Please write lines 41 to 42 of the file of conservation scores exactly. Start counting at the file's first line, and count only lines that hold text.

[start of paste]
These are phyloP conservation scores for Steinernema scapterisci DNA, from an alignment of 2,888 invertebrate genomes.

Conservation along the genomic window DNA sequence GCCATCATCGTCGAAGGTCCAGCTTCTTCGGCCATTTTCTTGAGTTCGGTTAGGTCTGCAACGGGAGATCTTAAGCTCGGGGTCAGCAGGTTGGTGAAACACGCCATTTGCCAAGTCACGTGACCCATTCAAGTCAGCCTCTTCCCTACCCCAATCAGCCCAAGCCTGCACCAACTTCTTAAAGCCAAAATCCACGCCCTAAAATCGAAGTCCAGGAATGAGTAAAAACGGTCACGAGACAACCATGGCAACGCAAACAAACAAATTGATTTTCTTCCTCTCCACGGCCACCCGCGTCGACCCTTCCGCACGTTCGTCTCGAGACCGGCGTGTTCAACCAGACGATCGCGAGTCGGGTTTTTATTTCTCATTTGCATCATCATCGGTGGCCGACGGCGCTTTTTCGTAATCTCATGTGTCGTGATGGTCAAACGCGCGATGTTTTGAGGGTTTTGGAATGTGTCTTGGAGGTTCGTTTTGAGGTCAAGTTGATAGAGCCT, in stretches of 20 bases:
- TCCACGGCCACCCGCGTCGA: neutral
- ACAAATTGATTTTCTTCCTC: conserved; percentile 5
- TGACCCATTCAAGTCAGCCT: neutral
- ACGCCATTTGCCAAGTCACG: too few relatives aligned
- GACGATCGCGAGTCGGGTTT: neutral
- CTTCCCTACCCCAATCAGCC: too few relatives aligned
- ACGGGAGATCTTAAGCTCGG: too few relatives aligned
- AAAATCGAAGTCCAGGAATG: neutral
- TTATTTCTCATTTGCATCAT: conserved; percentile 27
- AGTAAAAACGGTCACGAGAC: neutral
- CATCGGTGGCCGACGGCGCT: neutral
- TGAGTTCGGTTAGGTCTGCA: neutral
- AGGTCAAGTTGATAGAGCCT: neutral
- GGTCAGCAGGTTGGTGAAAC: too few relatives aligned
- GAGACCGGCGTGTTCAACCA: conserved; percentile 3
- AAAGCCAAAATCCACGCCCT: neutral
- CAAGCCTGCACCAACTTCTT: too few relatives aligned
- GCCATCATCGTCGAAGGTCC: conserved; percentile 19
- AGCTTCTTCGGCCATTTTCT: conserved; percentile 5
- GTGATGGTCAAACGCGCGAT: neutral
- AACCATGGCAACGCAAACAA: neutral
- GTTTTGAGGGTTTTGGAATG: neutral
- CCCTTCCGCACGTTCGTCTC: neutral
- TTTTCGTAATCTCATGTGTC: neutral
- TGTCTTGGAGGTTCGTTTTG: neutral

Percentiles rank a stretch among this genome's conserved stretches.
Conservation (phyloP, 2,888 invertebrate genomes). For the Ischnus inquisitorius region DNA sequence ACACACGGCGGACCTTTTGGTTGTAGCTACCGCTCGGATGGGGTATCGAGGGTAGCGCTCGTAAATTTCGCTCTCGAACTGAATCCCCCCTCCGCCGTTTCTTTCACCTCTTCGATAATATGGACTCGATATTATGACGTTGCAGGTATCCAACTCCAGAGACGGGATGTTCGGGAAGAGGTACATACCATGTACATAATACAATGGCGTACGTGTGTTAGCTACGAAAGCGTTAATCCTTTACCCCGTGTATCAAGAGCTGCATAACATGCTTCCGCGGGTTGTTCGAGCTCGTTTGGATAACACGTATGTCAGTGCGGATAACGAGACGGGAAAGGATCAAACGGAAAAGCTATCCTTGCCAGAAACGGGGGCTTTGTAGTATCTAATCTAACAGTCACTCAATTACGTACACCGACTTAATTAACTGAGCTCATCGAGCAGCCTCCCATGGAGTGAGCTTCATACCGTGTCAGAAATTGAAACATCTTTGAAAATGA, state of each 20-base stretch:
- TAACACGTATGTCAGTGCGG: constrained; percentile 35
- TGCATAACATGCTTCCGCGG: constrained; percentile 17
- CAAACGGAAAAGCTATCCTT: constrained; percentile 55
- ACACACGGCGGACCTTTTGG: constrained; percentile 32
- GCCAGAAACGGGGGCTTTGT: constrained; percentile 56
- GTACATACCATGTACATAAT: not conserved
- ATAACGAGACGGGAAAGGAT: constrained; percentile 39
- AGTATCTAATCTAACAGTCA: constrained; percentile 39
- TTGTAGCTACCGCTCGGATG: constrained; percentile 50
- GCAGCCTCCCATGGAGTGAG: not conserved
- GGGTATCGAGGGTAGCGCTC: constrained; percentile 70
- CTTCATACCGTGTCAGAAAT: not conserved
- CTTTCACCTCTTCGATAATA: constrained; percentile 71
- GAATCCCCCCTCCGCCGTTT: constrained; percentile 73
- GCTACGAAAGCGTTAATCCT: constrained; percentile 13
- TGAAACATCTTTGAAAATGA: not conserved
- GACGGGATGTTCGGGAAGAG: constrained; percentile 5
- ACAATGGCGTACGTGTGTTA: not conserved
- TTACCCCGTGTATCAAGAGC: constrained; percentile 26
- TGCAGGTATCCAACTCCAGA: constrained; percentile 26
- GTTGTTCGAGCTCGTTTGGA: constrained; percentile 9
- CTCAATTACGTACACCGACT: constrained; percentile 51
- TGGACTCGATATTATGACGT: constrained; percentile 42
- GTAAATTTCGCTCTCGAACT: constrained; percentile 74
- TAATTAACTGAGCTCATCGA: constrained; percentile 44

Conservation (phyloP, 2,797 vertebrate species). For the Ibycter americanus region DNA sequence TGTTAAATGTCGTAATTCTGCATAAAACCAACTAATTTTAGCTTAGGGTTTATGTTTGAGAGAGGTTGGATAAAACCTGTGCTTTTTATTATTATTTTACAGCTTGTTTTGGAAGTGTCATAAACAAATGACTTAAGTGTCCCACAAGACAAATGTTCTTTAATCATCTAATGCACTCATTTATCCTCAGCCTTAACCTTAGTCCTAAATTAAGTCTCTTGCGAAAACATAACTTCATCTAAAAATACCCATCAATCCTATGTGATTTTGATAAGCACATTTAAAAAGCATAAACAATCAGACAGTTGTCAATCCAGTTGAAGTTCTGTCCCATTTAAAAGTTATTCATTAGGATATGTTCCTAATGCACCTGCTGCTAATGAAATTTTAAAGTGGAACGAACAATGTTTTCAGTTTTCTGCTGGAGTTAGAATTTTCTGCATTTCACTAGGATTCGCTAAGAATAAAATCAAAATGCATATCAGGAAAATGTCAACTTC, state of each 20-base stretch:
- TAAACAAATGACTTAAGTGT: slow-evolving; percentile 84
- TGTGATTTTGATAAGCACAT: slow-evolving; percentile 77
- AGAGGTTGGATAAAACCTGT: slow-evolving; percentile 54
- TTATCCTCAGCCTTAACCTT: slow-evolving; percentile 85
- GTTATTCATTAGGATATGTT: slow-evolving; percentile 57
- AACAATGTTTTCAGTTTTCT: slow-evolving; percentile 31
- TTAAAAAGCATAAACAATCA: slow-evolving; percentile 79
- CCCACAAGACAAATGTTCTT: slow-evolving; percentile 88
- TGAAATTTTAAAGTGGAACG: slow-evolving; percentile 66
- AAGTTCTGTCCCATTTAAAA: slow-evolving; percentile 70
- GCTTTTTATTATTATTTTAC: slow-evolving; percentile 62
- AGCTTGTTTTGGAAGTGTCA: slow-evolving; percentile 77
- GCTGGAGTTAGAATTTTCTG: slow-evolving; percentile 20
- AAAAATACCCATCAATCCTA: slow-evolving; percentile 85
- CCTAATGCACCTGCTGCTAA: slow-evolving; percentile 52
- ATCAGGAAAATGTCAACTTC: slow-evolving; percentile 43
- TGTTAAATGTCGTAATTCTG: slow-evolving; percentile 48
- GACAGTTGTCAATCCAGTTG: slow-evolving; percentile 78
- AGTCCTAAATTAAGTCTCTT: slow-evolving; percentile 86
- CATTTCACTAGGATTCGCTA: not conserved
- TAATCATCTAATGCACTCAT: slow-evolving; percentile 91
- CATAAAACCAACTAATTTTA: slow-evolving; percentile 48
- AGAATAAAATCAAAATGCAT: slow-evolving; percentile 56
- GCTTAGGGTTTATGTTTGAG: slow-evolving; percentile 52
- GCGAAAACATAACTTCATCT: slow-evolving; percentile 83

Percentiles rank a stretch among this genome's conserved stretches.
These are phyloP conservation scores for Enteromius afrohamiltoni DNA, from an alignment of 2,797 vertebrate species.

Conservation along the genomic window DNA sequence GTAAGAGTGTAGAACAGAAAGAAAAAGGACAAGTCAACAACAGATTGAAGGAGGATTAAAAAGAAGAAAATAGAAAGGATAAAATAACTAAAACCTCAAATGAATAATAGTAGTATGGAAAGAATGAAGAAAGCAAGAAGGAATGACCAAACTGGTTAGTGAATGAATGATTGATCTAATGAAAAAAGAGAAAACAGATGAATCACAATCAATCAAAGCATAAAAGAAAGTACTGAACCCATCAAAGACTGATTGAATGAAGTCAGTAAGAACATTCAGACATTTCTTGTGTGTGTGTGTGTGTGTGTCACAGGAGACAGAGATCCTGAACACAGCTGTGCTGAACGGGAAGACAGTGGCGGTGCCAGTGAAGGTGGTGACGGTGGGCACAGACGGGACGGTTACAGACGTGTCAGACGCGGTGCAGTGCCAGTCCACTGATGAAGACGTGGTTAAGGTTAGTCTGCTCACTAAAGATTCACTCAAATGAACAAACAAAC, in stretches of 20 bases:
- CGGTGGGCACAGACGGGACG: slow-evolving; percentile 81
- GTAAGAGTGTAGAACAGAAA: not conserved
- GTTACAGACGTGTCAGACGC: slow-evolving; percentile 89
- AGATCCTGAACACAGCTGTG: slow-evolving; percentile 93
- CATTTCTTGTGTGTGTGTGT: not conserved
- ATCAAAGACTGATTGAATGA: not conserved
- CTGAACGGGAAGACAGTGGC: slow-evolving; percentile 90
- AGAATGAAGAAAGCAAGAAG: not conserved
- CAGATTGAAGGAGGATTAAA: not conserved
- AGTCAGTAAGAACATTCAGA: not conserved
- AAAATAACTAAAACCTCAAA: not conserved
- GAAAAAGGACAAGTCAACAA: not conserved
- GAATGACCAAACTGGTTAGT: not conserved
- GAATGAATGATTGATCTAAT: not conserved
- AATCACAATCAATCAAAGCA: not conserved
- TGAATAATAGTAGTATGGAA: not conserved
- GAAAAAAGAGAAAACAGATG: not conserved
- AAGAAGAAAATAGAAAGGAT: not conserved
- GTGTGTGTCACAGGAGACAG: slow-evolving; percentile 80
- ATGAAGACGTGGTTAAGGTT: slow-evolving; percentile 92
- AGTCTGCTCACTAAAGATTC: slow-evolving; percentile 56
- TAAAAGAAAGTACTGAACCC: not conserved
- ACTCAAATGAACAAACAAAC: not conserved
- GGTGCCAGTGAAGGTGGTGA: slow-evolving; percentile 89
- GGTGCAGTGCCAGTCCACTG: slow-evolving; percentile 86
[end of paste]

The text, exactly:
- CTTCATACCGTGTCAGAAAT: not conserved
- CTTTCACCTCTTCGATAATA: constrained; percentile 71